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Historic winter storm batters country

Snow weight collapses buildings, forces evacuations in New England while coating the Deep South

BY JOHN PAPE | HOUSTON, TX | February 3, 2011

The massive winter storm that began in the Midwest on Tuesday continued to dominate the weather across much of the nation, bringing heavy snowfall across the Northeast while leaving the Deep South covered in ice.

Highways and airports across the nation were experiencing closures and delays, snarling transportation. More than 18,000 flights had been canceled since the storm began.


The story in the northeast was snow, and lots of it. Despite repeated warnings not to allow snow to accumulate on roofs, dozens of collapses were reported as structures gave way under the weight of the heavy, moisture-laden snowfall.

Authorities in Middletown, Conn. blamed snow accumulation on the roof for the collapse of the third floor of an office building Thursday morning. Two workers had been in the building, but managed to escape just before the roof gave way. No one was injured.

Acting Middletown Fire Marshal Al Santostefano said the third story of the building came down, scattering bricks and debris across Main Street and snapping off two trees. He described the street as looking “like a bomb scene.”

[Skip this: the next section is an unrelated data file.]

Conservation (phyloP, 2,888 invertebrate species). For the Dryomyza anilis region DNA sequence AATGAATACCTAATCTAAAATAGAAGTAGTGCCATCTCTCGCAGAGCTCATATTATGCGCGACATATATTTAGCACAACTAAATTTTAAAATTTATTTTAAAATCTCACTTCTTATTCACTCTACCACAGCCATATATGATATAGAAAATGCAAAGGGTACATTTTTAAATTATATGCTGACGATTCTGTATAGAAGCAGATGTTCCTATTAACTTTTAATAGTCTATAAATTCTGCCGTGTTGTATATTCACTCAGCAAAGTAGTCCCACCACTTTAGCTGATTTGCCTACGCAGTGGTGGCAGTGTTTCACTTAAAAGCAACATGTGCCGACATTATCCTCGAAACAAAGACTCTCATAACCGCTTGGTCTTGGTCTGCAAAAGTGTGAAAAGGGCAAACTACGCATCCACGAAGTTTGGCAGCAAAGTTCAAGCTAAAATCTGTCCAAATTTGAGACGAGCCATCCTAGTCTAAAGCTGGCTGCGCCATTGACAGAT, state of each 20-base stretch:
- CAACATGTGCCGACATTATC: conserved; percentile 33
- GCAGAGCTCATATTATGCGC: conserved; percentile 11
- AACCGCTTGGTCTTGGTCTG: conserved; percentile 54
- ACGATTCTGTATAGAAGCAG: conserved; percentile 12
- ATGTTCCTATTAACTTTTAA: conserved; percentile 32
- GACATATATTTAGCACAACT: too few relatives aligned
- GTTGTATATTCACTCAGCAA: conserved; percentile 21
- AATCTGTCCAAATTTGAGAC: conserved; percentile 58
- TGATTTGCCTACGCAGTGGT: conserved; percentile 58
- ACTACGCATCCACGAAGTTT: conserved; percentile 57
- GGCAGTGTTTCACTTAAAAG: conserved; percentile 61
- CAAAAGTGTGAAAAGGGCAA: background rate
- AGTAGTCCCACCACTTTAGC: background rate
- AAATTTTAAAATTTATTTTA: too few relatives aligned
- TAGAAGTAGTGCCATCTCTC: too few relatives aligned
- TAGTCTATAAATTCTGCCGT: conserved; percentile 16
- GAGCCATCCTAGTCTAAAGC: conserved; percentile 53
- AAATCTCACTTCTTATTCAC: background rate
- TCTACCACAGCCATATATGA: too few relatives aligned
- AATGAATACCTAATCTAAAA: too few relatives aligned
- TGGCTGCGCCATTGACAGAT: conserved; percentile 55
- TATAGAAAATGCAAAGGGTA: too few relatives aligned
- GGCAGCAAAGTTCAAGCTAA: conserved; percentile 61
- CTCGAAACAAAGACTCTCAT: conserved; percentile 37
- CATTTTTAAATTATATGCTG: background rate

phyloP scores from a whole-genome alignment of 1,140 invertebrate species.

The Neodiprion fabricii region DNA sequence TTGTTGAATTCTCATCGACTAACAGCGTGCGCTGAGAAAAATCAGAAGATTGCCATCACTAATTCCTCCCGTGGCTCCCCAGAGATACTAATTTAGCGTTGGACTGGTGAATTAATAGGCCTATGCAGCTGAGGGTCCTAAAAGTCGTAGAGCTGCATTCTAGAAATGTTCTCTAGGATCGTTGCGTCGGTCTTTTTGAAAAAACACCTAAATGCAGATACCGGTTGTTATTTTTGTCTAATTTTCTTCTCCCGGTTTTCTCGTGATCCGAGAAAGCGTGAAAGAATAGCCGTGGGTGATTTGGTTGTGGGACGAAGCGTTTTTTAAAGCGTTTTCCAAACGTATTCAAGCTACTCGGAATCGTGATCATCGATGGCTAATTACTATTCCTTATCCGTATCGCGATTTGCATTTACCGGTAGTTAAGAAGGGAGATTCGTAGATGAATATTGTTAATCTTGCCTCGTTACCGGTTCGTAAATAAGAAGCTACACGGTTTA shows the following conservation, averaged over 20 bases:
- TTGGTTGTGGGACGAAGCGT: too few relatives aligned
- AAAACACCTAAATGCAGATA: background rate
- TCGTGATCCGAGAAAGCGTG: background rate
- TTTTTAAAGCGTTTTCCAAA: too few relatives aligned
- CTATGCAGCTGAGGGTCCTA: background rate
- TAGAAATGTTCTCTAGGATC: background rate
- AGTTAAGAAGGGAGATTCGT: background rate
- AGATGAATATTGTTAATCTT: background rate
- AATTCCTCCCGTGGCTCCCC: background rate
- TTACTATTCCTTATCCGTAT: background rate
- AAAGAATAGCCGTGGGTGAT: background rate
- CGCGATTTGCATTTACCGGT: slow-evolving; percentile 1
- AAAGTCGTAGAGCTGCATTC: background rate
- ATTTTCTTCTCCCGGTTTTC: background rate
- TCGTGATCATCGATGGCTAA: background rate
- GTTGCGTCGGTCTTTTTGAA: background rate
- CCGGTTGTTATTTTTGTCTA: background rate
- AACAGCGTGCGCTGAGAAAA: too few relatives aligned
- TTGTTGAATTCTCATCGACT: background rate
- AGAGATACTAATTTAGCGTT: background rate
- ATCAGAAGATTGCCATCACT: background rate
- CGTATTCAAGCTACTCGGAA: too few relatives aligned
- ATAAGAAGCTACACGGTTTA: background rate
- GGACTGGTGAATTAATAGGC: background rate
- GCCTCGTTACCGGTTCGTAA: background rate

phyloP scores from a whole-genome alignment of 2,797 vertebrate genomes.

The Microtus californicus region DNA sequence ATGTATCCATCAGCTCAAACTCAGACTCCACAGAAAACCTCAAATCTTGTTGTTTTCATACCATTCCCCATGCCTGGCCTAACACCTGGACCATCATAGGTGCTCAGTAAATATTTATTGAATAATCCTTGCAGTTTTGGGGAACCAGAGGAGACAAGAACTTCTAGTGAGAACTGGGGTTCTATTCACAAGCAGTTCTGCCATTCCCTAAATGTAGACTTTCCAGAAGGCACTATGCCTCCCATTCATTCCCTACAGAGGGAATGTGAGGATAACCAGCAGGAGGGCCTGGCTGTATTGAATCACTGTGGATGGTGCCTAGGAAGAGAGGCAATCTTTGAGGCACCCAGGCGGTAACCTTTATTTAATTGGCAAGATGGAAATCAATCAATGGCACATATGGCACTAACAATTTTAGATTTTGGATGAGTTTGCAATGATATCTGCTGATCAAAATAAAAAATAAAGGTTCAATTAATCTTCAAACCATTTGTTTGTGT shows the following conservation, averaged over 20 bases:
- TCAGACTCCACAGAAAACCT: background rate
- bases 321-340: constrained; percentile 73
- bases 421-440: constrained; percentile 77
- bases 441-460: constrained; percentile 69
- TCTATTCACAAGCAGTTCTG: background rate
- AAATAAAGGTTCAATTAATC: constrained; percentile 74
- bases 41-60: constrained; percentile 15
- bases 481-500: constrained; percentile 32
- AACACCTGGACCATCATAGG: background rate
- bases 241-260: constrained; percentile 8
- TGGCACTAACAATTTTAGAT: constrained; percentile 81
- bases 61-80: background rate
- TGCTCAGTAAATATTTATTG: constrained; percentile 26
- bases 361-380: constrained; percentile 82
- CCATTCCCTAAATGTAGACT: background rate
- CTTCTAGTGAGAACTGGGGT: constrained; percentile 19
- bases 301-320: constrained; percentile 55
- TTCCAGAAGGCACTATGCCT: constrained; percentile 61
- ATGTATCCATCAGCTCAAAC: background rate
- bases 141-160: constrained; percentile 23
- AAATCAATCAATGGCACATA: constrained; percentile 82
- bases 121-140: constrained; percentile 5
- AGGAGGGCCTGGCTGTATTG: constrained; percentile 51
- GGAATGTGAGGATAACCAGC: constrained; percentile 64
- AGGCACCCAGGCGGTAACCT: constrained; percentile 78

Wednesday night, about 40 people were evacuated from a Middletown apartment complex over fears of a possible collapse after cracks appeared in apartment walls. A building inspector called to the scene determined the Middletown Ridge apartment complex was structurally sound and residents were allowed back inside.

Days of heavy snow also triggered a number of building and roof collapses in Massachusetts. Around 9 a.m. Thursday, a large auto shop in the Boston suburb or Chelsea collapsed. Firefighters combed the debris for possible victims, but no one was found and no injuries were reported. Several neighboring buildings also had to be evacuated following the cave-in.

In Boston’s Jamaica Plain neighborhood, an abandoned building collapsed Wednesday night, while in Lincoln, just east of the Boston metro area, a shopping center was closed after part of its roof buckled under the weight of accumulated snow.